# Solving a kinetic rate law

Here is a problem I just don't see how to get around... The following equation describes the oxidation by $\ce{O_2}$ of a phenolic compound, catalysed by an enzyme $\ce{E}$.

$\ce{4R–OH + O_2 ->[r] 4R–O. +H_2O}$

$r=k\frac{\ce{[R-OH]}}{\ce{K_M +[R-OH]}}[\ce{E}][\ce{O_2}]$

Rate $r$ is the speed at which $[\ce{R–OH}]$ is consumed. It tells us that our reaction follows a Michaelis-Menten kinetic law with respect to our substrate $[\ce{R–OH}]$ and first order kinetics with respect to oxygen.

First, we are asked to find a way by which the rate equation could be simplified by approximation.

We are told that initially, $[\ce{R–OH}] = 10 mol/m^3$ and that we want a $95\%$ conversion of that reactant. We also know that $K_M =0.04 mol/m^3$. Therefore $[\ce{R–OH}]$ can vary between being $250$ times and $12.5$ times greater than $K_M$, so we could approximate the problem by getting rid of $K_M$ which would leave us with the following rate: $r=k[\ce{E}][\ce{O_2}]$. Since $[\ce{E}]$ is constant, we could write $r=k'[\ce{O_2}]$. (This sort of trick has been used before in my chemical engineering class.)

The next question is the one I am struggling with.

We are asked to use our new kinetic rate law to write down the material balance equation expressing how $[\ce{R–OH}]$ would changes with time in a batch reactor (perfectly stirred, no input or output), then solve for $[\ce{R–OH}]$.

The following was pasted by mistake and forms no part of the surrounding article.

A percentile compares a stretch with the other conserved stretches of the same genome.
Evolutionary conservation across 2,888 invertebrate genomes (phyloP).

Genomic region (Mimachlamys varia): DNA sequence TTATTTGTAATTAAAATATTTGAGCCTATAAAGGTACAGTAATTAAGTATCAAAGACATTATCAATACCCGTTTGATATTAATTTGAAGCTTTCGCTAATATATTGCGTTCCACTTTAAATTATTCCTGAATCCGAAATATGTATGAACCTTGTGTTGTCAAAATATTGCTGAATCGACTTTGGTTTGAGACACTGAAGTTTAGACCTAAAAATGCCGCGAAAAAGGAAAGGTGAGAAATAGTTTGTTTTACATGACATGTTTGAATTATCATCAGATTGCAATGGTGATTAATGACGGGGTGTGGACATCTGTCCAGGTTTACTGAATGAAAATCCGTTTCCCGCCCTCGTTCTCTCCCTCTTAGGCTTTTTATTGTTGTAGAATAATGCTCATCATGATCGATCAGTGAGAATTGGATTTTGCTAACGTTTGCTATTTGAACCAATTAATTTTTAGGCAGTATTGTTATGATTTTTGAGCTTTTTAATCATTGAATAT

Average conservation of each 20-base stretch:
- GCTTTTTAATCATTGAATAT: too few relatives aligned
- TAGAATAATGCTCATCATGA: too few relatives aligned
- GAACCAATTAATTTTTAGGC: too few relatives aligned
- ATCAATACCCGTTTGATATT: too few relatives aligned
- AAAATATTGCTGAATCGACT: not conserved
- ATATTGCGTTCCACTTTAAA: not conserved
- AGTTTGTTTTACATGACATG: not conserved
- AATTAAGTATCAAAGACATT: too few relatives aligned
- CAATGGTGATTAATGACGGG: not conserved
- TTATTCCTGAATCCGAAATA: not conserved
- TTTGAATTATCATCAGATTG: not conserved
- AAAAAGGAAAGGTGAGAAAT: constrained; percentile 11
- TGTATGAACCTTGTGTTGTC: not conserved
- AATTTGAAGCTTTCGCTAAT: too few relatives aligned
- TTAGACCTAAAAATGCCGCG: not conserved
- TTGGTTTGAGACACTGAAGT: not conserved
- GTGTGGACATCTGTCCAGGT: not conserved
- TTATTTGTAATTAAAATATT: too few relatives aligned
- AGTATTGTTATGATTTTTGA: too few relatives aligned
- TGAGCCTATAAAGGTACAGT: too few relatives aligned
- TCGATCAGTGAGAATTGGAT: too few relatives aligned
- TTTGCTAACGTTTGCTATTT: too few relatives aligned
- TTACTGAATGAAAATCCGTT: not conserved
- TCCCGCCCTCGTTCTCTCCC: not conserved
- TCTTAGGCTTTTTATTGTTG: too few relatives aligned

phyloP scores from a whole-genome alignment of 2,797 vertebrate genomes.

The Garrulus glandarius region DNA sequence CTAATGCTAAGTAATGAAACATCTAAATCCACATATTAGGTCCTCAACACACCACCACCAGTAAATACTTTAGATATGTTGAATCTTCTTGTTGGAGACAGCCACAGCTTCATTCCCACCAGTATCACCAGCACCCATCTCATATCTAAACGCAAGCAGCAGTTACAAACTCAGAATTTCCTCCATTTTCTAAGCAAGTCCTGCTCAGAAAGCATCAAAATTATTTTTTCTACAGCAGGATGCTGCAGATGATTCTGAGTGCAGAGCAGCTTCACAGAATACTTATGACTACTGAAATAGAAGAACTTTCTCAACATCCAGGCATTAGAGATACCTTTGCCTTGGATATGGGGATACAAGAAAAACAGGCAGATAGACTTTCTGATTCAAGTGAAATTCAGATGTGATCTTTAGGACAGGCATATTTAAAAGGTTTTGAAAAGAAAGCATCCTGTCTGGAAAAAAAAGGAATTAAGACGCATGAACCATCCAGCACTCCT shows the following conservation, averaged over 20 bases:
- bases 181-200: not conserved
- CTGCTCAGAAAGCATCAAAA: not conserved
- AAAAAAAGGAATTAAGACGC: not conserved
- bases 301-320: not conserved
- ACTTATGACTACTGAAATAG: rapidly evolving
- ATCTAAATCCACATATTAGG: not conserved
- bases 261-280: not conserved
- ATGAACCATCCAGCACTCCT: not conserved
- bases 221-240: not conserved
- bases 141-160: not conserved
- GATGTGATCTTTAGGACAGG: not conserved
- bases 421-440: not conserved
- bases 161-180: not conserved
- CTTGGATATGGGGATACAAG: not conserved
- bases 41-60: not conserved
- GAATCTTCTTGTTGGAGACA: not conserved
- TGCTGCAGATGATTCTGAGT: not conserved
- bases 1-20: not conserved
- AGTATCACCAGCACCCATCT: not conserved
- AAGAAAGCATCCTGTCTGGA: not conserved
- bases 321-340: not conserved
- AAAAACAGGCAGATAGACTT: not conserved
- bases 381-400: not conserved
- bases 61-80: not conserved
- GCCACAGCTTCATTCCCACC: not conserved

So I would be inclined to write $\frac{d[\ce{ROH}]}{dt}=-r=-k'[\ce{O_2}]$ but then I don't see how this can be solved since we have two different variables.

From the stoichiometry we can see $\frac{d[\ce{ROH}]}{dt}=4\frac{d[\ce{O_2}]}{dt}$ therefore $\frac{d[\ce{O_2}]}{dt} = -\frac{1}{4}k'[\ce{O_2}]$ and this can be integrated to give us $[\ce{O_2}]=[\ce{O_2}]_0e^{-k't/4}$. But how can the rate law be solved for $[\ce{R–OH}]$ ?

Any insight into this problem would be hugely appreciated.

• Hello, and Welcome to StackExchange. Looks like a pretty good question for a first post. You can write chemical equations using \ce. For example, $$\ce{NH4OH <=>[k_1][k_2] NH4+ + OH-}$$ would give: $$\ce{NH4OH <=>[k_1][k_2] NH4+ + OH-}$$ Good luck! – Pritt says Reinstate Monica May 22 '17 at 14:55
• In your simplification of the rxn. equation, you are assuming that the change in [R-OH] negligibly impacts the rate, so your mass balance would reflect that with the new rate law. Have you tried writing an expression for the concentration of $[\ce{O_2}]$ in terms of R-OH, knowing that overall mass is conserved? – J. Ari May 22 '17 at 15:38
• Is there a reason why you cannot relate the concentration of oxygen with the concentration of the alcohol? – CoffeeIsLife May 23 '17 at 6:38